Essay on the Angel of a Woman in The Birthmark

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Angel of a Woman in “The Birthmark”

Nathaniel Hawthorne’s short story, “The Birthmark,” contains a wonderful example of the perfect wife. This essay will develop that theme.

In the opening paragraph of “The Birthmark” the narrator introduces Aylmer as a scientist who “had made experience of a spiritual affinity more attractive than any chemical one.” Hawthorne’s description of the scientist’s love for Georgiana is apt, for love is just that – spiritual. And the theme of this tale is a spiritual one. Through the course of the story Aylmer declines spiritually, while Georgiana advances spiritually.

Even after Aylmer has “persuaded a beautiful woman to become his wife,” he is not capable of loving her
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Georgiana perceives a lack of love in his overdone negative reaction to the birthmark: ``Then why did you take me from my mother's side? You cannot love what shocks you!''

The narrator includes observations of other women regarding the mark: “Some fastidious persons -- but they were exclusively of her own sex -- affirmed that the bloody hand, as they chose to call it, quite destroyed the effect of Georgiana's beauty, and rendered her countenance even hideous.” The narrator opposes such an absurd accusation, likening it to the ridiculousness of asserting that blue veins in quality marble degrade the marble: “But it would be as reasonable to say that one of those small blue stains which sometimes occur in the purest statuary marble would convert the Eve of Powers to a monster.”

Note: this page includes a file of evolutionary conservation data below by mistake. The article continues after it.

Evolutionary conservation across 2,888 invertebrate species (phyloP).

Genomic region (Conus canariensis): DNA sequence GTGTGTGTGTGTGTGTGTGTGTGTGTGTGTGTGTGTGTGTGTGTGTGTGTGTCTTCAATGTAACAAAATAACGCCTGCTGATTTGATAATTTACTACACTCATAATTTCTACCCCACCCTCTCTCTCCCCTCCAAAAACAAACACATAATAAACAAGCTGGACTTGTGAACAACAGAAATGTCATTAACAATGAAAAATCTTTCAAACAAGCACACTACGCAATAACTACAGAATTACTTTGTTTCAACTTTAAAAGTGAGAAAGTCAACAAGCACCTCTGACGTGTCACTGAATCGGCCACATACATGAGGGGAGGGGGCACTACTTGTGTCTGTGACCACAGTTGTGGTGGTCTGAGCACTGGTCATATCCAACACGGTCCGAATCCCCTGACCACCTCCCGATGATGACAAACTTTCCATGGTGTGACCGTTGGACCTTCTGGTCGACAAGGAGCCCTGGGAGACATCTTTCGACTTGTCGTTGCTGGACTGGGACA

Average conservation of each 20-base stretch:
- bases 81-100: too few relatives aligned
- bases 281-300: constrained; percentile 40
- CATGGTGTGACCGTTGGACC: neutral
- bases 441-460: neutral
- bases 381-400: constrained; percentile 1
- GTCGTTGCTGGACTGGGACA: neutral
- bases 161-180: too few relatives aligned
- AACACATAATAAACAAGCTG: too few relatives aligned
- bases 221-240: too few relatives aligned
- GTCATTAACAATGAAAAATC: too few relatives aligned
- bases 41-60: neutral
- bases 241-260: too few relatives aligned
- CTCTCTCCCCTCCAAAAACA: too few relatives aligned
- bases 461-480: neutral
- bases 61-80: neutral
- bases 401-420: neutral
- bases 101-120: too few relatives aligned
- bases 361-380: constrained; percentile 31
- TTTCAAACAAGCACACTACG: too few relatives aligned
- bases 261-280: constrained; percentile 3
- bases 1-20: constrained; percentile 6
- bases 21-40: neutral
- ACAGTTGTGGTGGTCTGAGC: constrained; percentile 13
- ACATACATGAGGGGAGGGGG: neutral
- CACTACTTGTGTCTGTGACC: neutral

In a balanced consideration of Georgiana and the mark, the narrator also includes the opinion of the “masculine observers”; they, “if the birthmark did not heighten their admiration, contented themselves with wishing it away, that the world might possess one living specimen of ideal loveliness without the semblance of a flaw.” And similarly does Aylmer think. He, not surprisingly perhaps for a perfectionist-genius-scientist, “found this one defect grow more and more intolerable with every moment of their united lives.” To him it seems “the fatal flaw of humanity,” the
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